Trump’s Twitter messages drew sharp criticism from former some US analysts and former diplomats.
“Whatever differences there are between the US and Turkey, threatening to ‘devastate’ it economically is not in the interest of the United States,” Steven A. Cook, an expert on Turkish politics at the Council on Foreign Relations, wrote on Twitter.
Trump’s Twitter messages followed the failure of US National Security Advisor John Bolton to extract a promise by Turkey not to attack the YPG once the US soldiers have left Syria. The threat to economically “devastate” Turkey was a reminder that the US is prepared to use economic force even against allies like Turkey. Last summer, American sanctions against Ankara over the detention of an US pastor exacerbated a financial crisis in Turkey.
Relations recovered after the clergyman, Andrew Brunson, was freed in October but the two countries’ conflicting interests in Syria have led to new tensions. Trump made his decision to withdraw US troops in a phone call with Erdogan in December but mixed signals coming from the US administration since have angered Ankara. Cavusoglu said Turkey would “do what is necessary”, in reference to a possible intervention in Syria.
But Trump himself hinted at a possible way out. “Create 20 mile safe zone,” he tweeted, a remark apparently describing the establishment of a buffer zone in northern Syria. Turkey has been pushing for such a zone on the Syrian side of its southern border for years as an instrument to keep the perceived threat posed by the YPG at bay.
Cavusoglu said the buffer zone idea was Erdogan’s proposal that had been tabled in talks with Europeans and Russia. “We have brought it onto the agenda in every meeting,” the Turkish foreign minister said, adding that the administration of Trump’s predecessor Barack Obama had rejected the idea as unrealistic. Turkey was “not against” such a zone, Cavusoglu said.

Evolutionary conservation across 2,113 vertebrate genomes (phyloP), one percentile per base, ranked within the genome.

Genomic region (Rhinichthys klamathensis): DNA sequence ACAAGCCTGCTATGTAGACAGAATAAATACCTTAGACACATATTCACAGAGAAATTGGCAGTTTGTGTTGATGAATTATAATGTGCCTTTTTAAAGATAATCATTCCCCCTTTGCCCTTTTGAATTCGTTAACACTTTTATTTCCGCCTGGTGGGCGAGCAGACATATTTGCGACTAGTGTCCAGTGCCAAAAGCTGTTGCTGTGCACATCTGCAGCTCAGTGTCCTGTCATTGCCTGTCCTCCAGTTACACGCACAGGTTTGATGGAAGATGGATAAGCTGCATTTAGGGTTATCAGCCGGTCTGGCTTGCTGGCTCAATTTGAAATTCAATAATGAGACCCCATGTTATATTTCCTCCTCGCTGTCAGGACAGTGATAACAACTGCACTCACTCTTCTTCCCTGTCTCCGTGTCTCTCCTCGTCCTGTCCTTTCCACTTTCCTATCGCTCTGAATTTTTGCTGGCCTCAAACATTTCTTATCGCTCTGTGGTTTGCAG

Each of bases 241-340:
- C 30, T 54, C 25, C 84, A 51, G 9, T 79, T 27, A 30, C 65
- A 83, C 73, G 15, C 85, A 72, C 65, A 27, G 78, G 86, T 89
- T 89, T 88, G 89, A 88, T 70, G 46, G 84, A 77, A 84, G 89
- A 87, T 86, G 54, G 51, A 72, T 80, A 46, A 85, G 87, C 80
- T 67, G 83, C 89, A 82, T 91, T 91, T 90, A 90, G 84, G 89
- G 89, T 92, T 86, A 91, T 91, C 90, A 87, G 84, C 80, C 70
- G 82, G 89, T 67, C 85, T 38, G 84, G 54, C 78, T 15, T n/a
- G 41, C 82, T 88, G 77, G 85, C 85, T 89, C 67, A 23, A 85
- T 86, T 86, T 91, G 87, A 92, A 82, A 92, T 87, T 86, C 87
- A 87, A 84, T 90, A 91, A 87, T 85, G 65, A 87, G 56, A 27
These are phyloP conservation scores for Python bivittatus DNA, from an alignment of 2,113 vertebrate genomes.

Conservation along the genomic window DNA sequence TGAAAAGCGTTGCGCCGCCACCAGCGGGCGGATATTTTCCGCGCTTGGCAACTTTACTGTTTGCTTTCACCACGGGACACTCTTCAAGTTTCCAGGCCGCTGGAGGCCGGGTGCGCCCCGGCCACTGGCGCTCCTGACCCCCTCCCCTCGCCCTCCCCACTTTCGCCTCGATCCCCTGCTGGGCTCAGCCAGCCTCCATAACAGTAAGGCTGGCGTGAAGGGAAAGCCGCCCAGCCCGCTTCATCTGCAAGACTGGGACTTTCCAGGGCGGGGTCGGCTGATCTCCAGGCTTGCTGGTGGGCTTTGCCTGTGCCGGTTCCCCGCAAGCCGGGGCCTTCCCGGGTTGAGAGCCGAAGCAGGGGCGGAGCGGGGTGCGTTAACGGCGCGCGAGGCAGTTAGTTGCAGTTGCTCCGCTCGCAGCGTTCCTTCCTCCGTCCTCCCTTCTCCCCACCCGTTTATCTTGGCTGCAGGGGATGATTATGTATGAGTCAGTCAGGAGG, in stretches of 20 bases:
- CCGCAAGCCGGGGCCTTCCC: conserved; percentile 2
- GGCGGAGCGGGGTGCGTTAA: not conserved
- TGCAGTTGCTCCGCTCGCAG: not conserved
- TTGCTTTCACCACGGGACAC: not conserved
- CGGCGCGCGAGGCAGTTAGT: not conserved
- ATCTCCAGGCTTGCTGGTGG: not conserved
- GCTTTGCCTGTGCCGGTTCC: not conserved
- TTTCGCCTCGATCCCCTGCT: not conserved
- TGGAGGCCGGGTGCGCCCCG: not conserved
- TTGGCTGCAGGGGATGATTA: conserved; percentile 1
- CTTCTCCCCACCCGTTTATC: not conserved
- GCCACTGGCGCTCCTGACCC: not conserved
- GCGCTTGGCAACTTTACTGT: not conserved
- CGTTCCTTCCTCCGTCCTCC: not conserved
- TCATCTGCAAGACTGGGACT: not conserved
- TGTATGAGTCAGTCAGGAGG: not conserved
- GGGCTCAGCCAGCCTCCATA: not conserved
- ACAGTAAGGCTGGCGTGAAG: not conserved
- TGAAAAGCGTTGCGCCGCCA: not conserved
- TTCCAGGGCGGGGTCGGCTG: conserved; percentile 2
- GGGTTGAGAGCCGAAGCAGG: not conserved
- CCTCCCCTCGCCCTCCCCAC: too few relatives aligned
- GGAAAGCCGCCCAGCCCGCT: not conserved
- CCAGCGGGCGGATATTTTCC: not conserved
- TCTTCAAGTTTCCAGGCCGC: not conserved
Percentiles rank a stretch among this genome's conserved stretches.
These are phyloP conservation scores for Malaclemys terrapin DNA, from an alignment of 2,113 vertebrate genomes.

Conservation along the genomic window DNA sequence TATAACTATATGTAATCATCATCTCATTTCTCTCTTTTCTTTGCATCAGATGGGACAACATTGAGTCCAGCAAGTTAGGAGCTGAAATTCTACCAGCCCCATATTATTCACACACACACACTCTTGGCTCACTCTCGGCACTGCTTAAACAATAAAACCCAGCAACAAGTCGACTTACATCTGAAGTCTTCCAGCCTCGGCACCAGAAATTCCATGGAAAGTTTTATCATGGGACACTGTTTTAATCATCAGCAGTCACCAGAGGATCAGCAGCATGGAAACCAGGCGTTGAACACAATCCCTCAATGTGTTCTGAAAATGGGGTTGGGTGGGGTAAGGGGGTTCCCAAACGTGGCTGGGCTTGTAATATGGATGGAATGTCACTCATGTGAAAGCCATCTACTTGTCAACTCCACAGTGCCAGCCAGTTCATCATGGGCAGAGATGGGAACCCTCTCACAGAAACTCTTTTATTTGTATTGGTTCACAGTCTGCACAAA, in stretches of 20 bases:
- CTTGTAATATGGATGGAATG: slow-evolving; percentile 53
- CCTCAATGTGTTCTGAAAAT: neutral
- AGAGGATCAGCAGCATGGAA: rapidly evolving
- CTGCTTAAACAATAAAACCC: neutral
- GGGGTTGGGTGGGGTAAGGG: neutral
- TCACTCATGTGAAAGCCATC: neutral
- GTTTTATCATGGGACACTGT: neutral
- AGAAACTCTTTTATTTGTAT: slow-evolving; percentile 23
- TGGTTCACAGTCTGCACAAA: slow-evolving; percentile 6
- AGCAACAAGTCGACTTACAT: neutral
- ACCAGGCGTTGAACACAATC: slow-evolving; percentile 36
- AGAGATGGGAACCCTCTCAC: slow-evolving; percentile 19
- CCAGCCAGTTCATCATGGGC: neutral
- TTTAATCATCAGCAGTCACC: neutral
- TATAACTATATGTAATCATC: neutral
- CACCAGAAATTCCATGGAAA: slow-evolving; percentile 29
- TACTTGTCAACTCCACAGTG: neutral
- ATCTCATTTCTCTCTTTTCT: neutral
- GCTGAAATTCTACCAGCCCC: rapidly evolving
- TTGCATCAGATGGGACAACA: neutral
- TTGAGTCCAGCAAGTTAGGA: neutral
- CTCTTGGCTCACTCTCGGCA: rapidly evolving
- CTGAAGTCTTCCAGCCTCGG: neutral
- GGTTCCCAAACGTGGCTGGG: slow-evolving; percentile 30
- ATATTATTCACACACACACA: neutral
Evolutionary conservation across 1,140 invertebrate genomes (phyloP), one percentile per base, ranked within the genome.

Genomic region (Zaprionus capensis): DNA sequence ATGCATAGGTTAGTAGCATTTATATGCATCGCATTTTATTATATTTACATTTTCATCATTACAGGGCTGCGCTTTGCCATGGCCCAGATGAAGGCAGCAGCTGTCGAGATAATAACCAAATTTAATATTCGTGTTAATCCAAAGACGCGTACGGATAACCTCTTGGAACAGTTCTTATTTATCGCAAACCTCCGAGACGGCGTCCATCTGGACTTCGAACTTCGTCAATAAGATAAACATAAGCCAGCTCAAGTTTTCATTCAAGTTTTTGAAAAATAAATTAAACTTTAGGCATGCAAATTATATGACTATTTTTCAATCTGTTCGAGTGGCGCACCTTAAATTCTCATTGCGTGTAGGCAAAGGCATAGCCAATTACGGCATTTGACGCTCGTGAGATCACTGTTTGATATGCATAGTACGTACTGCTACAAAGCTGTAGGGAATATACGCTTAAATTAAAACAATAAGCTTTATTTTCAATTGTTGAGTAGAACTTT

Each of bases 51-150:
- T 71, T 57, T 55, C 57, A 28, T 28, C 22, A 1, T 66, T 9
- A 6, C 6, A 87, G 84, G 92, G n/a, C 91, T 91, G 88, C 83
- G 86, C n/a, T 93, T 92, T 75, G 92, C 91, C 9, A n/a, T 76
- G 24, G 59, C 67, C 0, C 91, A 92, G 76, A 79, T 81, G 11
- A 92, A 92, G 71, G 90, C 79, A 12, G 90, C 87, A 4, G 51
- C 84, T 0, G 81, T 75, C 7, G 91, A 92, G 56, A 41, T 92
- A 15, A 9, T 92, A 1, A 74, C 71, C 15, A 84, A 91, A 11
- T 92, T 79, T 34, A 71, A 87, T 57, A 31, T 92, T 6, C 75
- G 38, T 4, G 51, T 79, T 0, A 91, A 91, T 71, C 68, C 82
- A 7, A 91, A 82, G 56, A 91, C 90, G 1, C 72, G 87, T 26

R. Nicholas Burns, a former high-ranking State Department official under numerous US presidents, expressed skepticism on Twitter. “A Safe Zone would require American troops on the ground for possibly years into the future,” Burns wrote. “Foreign policy by twitter not working.”
No details are known about how such an area would be policed. It also remained unclear what the YPG’s reaction to a buffer zone would be. A zone that would ease Turkish concerns would oblige the Kurdish militia to withdraw fighters and weapons from a big part of its autonomous zone in northern Syria, including cities like Kobani and Qamishli that lie right on the Turkish border.
The debate about the buffer zone came two days after Pompeo said he was optimistic that a deal safeguarding Turkish security interests and protecting Syrian Kurds could be reached.
Some commentators say a surprise decision by Turkish authorities to grant permission for the first visitor to talk to jailed PKK leader Abdullah Ocalan in more than two years could be meant as a confidence building step in preparations for an agreement over northern Syria. Mehmet Ocalan, Abdullah Ocalan’s brother, traveled to the Turkish prison island of Imrali on Jan 12 to meet the 70 year old PKK chief, Turkey’s pro-Kurdish HDP party said.
News of the visit was greeted with celebratory shots in the air in YPG-governed cities in northern Syria, activists said. Like the PKK, the YPG regards Ocalan as its supreme leader.